COVID19: Cyprus economy to suffer 7.5% decline

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Two reports by the University of Cyprus show the Cypriot economy in decline and the uncertain growth trend for 2020 with the main retardant being the coronavirus-imposed lockdown in March and its impact.

The university’s Economics Research Centre said in its outlook for the rest of the year that “as a result of the COVID-19 pandemic, real economic activity in Cyprus is projected to contract sharply in 2020, (while) real GDP growth in 2020 is projected at -7.5%.”

This is a downward revision by 0.6 percentage points compared to the projection in May.

 

The ERC growth forecast is close to the projections published by the Central Bank of Cyprus (-7.3%) and the European Commission (-7.7%).

“The growth forecast incorporates the unprecedented negative developments in many indicators over the March-June period, as well as the effects of a negative shock to external demand for tourist services due to the pandemic; the shock is assumed to impact several branches of the economy for the rest of 2020.”

The negative outlook for 2020 is mainly driven by the sudden slowdown in domestic activity and the output contraction in Europe in the first quarter of the year, the collapse of economic sentiment in Cyprus and the EU, as well as the adverse performance of financial markets and heightened market volatility in the previous months, the ERC outlook said.

“Nonetheless, there are some factors that are expected to mitigate the downturn. These include the increased government expenditure to alleviate the effects of the pandemic; the recent declines in international oil prices and the absence of upward price pressures that back real incomes; and the low levels of domestic and European interest rates.”

CPI inflation is projected to fall to -0.7% from 0.3% in 2019, “driven by the recent sharp declines in international oil prices and weak demand due to the COVID-19 pandemic”.

 

Uncertainty remains

Meanwhile, the Cyprus Composite Leading Economic Index (CCLEI) compiled by the ERC and the Hellenic Bank research unit, recorded a decrease of 8.5% (from year to year) in June reaching a level of 99.6, after year-over-year reductions of 11.3% in May and 10.6% in April.

“The negative year-over-year growth rate of the CCLEI in June reflects the uncertain environment caused by the pandemic and its effects,” said the report.

The authors of the CCLEI said tourism has been significantly affected by the restrictive measures taken by the Cypriot government as well as other countries, with tourist arrivals in June and July being considerably lower compared to the corresponding months last year.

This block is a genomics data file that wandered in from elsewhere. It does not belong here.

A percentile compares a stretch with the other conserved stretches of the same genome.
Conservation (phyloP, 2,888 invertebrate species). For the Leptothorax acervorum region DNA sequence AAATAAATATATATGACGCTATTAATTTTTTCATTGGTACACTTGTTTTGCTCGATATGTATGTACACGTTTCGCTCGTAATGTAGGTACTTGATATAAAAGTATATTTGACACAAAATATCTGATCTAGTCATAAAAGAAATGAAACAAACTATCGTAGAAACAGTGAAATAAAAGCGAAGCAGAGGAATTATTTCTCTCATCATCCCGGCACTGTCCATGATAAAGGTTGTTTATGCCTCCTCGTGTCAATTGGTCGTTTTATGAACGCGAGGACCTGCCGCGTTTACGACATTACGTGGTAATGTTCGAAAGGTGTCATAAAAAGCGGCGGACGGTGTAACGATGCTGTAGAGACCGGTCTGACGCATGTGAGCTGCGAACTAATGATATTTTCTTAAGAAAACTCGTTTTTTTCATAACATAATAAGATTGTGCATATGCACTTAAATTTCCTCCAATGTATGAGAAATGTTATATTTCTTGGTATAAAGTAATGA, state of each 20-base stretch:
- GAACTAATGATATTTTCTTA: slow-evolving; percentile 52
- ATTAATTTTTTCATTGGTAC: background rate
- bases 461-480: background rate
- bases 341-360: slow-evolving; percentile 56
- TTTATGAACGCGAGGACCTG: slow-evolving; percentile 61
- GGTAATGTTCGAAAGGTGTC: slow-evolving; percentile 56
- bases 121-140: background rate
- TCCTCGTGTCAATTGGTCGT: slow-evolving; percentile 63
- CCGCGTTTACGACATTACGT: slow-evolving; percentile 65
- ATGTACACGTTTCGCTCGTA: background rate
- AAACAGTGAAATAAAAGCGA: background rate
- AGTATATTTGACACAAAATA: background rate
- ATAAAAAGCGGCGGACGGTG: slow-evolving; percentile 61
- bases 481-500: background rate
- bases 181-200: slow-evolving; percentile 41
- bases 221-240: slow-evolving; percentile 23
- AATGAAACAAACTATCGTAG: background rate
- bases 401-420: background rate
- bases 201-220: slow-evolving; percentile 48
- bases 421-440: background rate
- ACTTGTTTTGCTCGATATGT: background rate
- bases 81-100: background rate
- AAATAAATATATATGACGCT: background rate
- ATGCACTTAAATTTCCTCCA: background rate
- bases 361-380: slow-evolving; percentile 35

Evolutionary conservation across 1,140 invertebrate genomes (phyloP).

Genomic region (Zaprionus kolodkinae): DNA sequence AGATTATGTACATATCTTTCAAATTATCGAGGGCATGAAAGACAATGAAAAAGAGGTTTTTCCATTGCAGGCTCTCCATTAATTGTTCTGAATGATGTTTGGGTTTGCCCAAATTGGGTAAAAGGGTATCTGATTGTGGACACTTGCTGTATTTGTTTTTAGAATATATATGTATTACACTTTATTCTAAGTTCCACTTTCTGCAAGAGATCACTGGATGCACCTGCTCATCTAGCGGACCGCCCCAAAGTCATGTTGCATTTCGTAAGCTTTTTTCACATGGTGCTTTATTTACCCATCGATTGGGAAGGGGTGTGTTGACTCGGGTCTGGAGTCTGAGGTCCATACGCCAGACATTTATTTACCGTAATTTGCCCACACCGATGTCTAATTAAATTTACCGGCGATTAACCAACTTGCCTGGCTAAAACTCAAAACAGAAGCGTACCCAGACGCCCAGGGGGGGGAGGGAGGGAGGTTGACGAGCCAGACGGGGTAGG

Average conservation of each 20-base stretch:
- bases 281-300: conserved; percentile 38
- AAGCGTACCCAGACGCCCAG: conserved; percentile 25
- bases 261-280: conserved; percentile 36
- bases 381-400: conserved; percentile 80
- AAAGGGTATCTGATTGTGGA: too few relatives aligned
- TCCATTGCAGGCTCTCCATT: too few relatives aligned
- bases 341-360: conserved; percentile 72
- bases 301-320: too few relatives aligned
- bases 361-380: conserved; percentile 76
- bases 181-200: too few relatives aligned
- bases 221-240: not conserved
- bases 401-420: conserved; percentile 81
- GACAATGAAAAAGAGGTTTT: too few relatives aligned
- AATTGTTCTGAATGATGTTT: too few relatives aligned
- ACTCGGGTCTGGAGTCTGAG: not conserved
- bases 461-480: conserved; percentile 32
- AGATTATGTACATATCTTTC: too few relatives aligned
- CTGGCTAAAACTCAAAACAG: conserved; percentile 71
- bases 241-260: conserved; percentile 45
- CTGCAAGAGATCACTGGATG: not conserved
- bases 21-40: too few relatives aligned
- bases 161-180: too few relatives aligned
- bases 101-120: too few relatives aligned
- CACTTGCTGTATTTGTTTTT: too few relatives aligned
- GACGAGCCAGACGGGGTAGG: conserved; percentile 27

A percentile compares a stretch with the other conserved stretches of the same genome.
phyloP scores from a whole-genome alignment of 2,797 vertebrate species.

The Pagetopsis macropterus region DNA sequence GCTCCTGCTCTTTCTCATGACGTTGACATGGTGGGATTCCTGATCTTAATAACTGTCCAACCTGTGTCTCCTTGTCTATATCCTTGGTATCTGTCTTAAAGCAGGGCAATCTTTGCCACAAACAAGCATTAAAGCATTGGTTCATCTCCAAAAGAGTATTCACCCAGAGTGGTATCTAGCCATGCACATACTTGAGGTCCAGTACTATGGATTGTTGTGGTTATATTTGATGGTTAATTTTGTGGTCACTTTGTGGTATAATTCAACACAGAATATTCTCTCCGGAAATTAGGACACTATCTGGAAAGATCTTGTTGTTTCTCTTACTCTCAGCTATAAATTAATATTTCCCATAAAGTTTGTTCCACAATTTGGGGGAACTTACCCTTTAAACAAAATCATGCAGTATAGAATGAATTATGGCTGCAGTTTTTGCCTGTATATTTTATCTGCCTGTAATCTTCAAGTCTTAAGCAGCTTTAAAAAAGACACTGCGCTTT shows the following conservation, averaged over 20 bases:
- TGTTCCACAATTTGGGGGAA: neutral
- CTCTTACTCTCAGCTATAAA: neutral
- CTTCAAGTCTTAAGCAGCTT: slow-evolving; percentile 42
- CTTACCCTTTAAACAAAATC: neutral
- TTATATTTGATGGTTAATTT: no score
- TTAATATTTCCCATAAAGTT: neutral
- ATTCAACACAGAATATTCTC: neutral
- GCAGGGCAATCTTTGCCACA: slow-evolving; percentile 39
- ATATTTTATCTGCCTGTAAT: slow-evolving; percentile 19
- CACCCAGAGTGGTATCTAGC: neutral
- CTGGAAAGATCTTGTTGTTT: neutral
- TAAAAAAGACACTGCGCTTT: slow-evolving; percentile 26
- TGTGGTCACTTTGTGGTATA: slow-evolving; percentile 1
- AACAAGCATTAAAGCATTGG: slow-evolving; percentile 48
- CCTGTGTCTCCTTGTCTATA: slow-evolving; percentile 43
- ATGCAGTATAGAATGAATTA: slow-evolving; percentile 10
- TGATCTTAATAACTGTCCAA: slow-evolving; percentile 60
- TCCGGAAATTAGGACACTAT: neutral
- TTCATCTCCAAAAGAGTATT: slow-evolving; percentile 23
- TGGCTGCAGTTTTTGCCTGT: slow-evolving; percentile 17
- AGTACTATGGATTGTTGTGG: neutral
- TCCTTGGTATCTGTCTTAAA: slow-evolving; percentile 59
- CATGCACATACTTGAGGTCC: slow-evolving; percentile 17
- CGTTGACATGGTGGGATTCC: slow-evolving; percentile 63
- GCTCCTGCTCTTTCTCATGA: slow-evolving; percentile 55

In contrast, the report said that the drop of the Index is restrained mainly by a number of domestic variables that record significant improvement in June and July compared to previous months.

“Although preliminary estimates indicate negative year-over-year growth rates for the volume of retail sales and electricity production in June and July as well as for the total number of sales contracts in July, these year-over-year reductions are much smaller than the year-over-year reductions recorded in previous months.

“Moreover, the improvement of the Economic Sentiment Indicator (ESI) in the euro area, including Cyprus, combined with the fact that the value of visa card transactions continues to increase, reflects the gradual improvement of the economy as well as the transition to electronic methods of payment as a precautionary measure against the coronavirus pandemic. “

The report concluded: “The reversal of the downward trend of the CCLEI for June as well as of the flash estimate of the Index for July indicates some improvement in economic activity.

The outlook of economic activity in Cyprus is subject to extremely high uncertainty due to the unpredictable development of the pandemic and its consequences.”

The CCLEI Index is designed to provide early warning signals for the turning points of business cycles i.e., early evidence of the turns in economic activity.

This index comprises leading economic activity variables which tend to lead to changes in the overall economic activity.

The components of the index include local and international leading indicators such as the Brent Crude oil price, the euro area Economic Sentiment Indicator (ESI), the total sales of contracts, tourist arrivals, the value of electronic card transactions, the retail trade sales turnover volume index, and the volume index of electricity production.